Dining table forts are a new discovery this month and Eli likes them so much I’ve made a box filled with sheets and stuffed toys so we can pull it out and make a fort at a moment’s notice. It was a lovely thing to entertain a friend we had over for a playdate so I’ll definitely be doing that again.

Setting the table – a new practical life activity we’ve added to our days – Eli puts the cutlery out for us each mealtime.

The fruit and veg shop – I was missing shopping locally and seasonally so I’ve added in a weekly shop to a greengrocer’s into a routine, rather than doing the whole shop at the supermarket. Eli loves sampling the raw veg as we shop and we make a game of pointing out all the different kinds we need.

Briarsland Farm – not frugal but a really fun day out with some friends and their toddlers.

I’ve vowed to start taking Eli swimming again after hardly taking him since his birthday, so we went last week and both had fun. Hopefully to be repeated at least once or twice a month as I want to build his confidence in the water.

I finished up work at the end of this month – so exciting! More sadly, Eli finished up with his amazing childminder as he’ll be at home with me now until he goes to nursery/preschool. She said goodbye with this bowling set, which was an instant hit!

A bumped head – after suffering a bit with two teeth this month AND a cold/cough/sore throat, poor Eli couldn’t catch a break as he actually knocked himself out falling headfirst into a wall! Thankfully he was alright in the end but it was a very scary moment for me as a mum.

What I’ve been reading

Haven’t quite finished it yet, but I’m currently reading Today I just finished reading Unfinished Business by Anne Marie Slaughter (a library book). A fascinating look at why, despite decades of feminist progress, mothers still aren’t “having it all” and reaching equal numbers in leadership positions.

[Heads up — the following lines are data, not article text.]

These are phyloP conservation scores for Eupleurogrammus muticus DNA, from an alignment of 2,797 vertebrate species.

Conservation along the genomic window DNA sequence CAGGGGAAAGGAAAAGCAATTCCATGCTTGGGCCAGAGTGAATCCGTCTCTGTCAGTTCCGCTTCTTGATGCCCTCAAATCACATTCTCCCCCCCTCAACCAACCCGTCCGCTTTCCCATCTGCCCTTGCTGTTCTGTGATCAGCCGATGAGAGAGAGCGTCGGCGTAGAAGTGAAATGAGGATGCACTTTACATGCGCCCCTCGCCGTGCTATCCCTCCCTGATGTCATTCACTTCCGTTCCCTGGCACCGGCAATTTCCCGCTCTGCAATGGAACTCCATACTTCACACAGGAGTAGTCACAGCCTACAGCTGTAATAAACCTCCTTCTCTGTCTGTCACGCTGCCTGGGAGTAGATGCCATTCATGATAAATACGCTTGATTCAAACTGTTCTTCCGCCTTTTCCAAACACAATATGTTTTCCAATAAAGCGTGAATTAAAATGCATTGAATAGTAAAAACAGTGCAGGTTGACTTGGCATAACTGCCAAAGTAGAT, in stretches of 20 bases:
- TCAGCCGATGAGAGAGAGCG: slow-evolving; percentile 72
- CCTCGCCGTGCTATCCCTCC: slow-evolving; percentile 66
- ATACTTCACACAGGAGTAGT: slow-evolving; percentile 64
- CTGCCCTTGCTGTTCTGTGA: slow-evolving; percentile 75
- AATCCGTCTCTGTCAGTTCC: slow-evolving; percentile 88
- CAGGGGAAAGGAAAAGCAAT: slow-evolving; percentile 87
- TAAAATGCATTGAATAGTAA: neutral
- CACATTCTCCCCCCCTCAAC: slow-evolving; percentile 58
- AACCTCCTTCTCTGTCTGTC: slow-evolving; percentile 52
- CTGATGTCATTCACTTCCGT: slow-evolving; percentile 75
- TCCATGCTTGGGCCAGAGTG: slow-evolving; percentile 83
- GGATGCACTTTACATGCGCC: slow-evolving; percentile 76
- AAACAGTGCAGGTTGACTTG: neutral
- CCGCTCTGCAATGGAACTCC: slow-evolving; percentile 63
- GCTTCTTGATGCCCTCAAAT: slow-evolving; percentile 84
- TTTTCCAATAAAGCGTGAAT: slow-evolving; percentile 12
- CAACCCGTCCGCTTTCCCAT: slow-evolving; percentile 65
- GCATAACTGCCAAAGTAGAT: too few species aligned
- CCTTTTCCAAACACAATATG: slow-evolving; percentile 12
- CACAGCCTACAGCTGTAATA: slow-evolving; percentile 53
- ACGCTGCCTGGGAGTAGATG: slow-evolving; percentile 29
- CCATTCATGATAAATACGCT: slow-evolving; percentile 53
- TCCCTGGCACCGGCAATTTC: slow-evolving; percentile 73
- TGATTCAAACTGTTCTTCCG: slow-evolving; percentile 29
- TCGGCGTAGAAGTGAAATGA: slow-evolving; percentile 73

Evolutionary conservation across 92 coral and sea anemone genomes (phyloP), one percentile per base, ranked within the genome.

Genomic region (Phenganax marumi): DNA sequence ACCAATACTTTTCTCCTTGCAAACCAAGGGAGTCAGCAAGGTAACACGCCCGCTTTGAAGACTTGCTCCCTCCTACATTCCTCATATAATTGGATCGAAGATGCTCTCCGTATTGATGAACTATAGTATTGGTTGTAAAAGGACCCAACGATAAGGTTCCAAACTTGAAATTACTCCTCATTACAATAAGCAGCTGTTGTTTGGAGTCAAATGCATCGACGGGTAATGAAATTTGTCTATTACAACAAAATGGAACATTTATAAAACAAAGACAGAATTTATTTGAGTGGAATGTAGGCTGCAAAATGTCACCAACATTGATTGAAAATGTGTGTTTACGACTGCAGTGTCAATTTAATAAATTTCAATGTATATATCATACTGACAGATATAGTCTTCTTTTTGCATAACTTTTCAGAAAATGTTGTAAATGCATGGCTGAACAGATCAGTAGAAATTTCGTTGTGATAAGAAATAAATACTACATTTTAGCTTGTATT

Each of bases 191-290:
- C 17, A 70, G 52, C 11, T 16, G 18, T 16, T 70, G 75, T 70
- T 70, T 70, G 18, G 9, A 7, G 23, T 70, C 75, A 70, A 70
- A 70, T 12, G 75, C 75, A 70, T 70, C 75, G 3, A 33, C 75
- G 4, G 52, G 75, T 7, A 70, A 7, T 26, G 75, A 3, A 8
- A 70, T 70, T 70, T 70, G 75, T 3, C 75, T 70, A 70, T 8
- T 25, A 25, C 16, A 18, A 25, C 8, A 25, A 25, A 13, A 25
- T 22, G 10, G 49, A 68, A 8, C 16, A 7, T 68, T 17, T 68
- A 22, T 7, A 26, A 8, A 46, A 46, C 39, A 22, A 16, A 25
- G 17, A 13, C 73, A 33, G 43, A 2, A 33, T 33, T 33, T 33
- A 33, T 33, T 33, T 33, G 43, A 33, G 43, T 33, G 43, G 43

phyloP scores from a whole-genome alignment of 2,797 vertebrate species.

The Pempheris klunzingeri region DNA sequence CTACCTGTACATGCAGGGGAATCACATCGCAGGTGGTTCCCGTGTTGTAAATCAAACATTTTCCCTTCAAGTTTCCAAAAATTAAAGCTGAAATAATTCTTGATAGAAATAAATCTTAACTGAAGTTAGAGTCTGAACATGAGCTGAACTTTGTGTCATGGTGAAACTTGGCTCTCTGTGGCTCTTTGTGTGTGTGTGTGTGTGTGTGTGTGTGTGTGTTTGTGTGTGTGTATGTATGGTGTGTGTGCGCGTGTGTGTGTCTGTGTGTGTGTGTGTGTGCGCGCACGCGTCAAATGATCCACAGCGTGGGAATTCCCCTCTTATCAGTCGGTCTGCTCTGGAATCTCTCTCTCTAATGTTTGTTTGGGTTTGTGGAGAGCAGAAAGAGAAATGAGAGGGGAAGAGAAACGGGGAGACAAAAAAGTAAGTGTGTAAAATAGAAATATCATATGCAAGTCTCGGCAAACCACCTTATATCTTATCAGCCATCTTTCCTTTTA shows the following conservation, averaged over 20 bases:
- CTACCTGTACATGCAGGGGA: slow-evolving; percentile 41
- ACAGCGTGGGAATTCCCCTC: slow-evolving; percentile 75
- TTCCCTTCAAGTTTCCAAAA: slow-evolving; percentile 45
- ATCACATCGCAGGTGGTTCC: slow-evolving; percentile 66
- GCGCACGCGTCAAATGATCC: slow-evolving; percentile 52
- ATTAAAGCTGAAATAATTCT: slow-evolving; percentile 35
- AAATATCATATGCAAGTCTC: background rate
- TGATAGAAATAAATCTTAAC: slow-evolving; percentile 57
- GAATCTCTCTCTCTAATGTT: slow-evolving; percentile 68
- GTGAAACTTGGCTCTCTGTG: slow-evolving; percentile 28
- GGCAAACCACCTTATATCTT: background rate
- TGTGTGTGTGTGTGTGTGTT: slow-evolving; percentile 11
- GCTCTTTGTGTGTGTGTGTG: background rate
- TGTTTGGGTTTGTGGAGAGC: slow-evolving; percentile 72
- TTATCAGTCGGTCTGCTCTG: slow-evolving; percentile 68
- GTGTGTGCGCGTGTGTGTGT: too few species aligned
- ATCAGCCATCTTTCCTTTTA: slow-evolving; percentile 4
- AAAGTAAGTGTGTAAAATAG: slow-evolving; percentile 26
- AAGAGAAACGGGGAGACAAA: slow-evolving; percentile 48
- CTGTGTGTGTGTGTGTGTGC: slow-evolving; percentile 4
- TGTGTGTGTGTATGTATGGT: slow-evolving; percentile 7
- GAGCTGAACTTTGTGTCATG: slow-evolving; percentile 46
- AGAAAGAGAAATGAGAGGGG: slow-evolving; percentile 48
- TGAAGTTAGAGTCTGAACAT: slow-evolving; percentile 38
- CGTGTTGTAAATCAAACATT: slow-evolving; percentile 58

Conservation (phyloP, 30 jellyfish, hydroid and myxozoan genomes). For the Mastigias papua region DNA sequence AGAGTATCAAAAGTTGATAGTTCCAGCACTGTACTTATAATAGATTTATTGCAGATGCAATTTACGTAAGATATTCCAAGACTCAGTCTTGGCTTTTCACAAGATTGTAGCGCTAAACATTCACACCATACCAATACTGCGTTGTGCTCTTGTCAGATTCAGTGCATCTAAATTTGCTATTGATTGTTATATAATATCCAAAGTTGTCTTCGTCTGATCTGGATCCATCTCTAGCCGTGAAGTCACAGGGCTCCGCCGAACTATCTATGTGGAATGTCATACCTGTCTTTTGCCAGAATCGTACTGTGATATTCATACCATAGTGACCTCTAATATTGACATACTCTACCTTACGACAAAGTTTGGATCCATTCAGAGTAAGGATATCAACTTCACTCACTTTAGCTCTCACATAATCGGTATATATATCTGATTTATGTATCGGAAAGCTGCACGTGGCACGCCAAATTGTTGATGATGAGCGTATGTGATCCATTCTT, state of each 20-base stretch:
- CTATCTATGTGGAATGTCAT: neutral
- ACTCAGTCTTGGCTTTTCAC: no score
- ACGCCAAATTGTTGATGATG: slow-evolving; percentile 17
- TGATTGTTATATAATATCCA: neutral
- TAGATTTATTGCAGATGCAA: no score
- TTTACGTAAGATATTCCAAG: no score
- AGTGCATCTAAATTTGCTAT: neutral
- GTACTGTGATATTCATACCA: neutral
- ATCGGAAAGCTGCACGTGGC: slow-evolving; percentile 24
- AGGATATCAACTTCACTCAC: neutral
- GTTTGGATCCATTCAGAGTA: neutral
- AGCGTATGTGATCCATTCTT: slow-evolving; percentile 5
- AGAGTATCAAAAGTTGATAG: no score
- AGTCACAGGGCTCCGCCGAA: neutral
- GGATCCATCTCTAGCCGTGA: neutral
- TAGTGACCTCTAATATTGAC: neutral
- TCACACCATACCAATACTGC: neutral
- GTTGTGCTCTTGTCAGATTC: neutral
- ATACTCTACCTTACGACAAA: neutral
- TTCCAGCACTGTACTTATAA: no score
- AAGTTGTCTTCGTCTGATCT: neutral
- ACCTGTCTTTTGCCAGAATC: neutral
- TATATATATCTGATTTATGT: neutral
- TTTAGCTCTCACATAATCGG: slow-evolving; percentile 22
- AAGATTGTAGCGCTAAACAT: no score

A Game of Thrones (George R R Martin)- a re-read for me, as I’m gutted the last TV series cut us short on only seven episodes!

ToddlerCalm (Sarah Ockwell-Smith) – another library book. If I keep posting these you’ll soon learn I have an obsession with parenting books by the way 🙂 I don’t agree with every single thing Sarah Ockwell-Smith says but a lot of her points do make sense.

Your Money or Your Life (Joe Dominguez, Monique Tilford and Vicki Robin). This was a re-read as well, on the Kindle app on my phone. A personal finance classic I decided to re-read for a bit of inspiration as we move into the “officially skint” phase of life.

Choosing Simplicity (LInda Breen Pierce). Another re-read of a book I have on Kindle. Well TBH I only read 3/4 and have abandoned it for now. It’s interesting but quite long and a bit same-y in some respects. It’s basically a whole load of personal stories of various people who’ve chosen a simplicity lifestyle (the meaning of which varies a lot from individual to individual). A little bit smug/self-congratulatory but inspirational too, if you like this kind of thing.